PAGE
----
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Logan County Extension Unit

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Drainage workshops cover innovations, law and more     Send a link to a friend

[JAN. 21, 2005]  URBANA -- Basic drainage design, new design information, drainage law and working with a contractor are among the host of topics that will be addressed at the 2005 Illinois regional "What's New in Drainage?" workshops in February. Four regional seminars will be conducted across the state with speakers from the University of Illinois discussing a variety of topics.

Organizers hope to focus on the newly revised Illinois Drainage Guide, which will be available in the summer of 2005. This guide, last revised in 1984, will be introduced by Richard Cooke, associate professor in agricultural and biological engineering. Cooke says the current guide will reflect many new developments related to the use of new equipment and materials, the widespread use of computers, and water quality considerations.

"The book version of the guide also includes new information on drainage water management, design of grassed waterways, design charts for smooth pipes and an economic calculator," said Cooke. "And there's a Web-based version that offers depth and spacing information, design of grassed waterways, and other information found in the book, all in easy-to-use interactive tables."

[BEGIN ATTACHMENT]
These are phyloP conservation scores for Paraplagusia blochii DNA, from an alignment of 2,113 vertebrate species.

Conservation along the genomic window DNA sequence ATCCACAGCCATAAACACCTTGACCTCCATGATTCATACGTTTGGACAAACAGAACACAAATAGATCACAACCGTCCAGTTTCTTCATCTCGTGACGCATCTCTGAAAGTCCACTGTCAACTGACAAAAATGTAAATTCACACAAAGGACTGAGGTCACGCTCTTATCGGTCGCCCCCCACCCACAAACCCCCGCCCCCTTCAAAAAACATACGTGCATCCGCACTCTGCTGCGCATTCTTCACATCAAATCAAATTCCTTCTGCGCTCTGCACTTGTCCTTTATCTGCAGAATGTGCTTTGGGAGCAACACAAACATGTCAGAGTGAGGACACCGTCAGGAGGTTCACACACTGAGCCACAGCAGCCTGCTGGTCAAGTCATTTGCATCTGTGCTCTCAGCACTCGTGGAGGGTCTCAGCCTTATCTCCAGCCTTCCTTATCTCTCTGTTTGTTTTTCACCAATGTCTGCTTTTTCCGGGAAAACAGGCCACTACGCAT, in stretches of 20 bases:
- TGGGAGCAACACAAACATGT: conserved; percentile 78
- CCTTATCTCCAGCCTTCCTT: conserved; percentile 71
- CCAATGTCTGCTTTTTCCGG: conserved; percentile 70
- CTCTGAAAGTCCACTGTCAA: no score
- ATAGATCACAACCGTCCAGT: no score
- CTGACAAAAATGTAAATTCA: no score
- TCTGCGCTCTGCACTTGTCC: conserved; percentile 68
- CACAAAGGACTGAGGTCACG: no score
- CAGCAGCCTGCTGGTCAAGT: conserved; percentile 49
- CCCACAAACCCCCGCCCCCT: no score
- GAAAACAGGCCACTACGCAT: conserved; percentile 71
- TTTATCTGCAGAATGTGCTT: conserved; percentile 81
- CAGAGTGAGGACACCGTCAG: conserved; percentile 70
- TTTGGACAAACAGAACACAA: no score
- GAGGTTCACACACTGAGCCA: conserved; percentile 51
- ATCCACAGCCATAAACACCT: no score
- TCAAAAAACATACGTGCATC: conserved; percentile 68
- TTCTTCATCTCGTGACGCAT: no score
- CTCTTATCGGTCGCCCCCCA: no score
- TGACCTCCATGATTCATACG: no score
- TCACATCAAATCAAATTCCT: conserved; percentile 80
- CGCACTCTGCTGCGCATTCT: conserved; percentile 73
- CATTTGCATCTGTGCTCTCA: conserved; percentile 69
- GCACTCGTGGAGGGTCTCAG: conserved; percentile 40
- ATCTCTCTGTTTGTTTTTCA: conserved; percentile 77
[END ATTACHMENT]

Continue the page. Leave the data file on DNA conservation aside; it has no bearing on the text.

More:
Other topics to be discussed at the workshops are:

"Drainage Concepts," with Bill Simmons, associate professor in soil and water management. Simmons will focus on the effects of subsurface and surface drainage on production and the ecosystem.

"Principles of Conservation Drainage," with Professor Cooke. His research has focused on the effect that tile depth and spacing has on drainage performance and the transport of nitrates.

"Constituents of Tile Water," with Mike Hirschi, professor in agricultural and biological engineering. Hirschi will discuss ways to reduce nitrogen and phosphorous loss through drainage management.

There will also be discussions on drainage law and new technologies, as well as a contractor's panel that will discuss local issues and provide an installer's perspective on drainage systems.

Qualified participants in the workshop can earn 4.5 Certified Crop Advisor credits for soil and water management and a half-credit for professional development, for a total of five credits.

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The seminars run from 9 a.m. to 3:30 p.m., with registration beginning at 8 a.m. A registration fee of $25 is due one week before each meeting and includes a noon luncheon and take-home materials.

Here are the dates, locations and contact information for each seminar:

Feb. 14 -- Bremer (DACC) Convention Center, Danville. Send registrations to U of I Extension - Vermilion County, 25 East Liberty Lane, Suite A, Danville, IL 61832. Phone (217) 442-8615.

Feb. 15 -- Center for Agriculture, Sycamore. Send registrations to U of I Extension - DeKalb County, 1350 West Prairie Drive, Sycamore, IL 60178. Phone (815) 758-8194.

Feb. 17 -- Ty's Buffet, Olney. Send registrations to U of I Extension - Richland Unit, P.O. Box 130, Olney, IL 62450. Phone (618) 395-2191 or (618) 943-5018.

Feb. 18 -- Knox Agri Center, Galesburg. Send registrations to U of I Extension - Knox County, 180 S. Soangetaha Road, Suite 108, Galesburg, IL 61401. Phone (309) 342-5108.

For more information, phone Stanley Solomon, U of I Extension engineering technology educator at the East Peoria Extension Center, at (309) 694-7501, ext. 223, or e-mail him at You may also contact your local U of I Extension office.

[University of Illinois news release]

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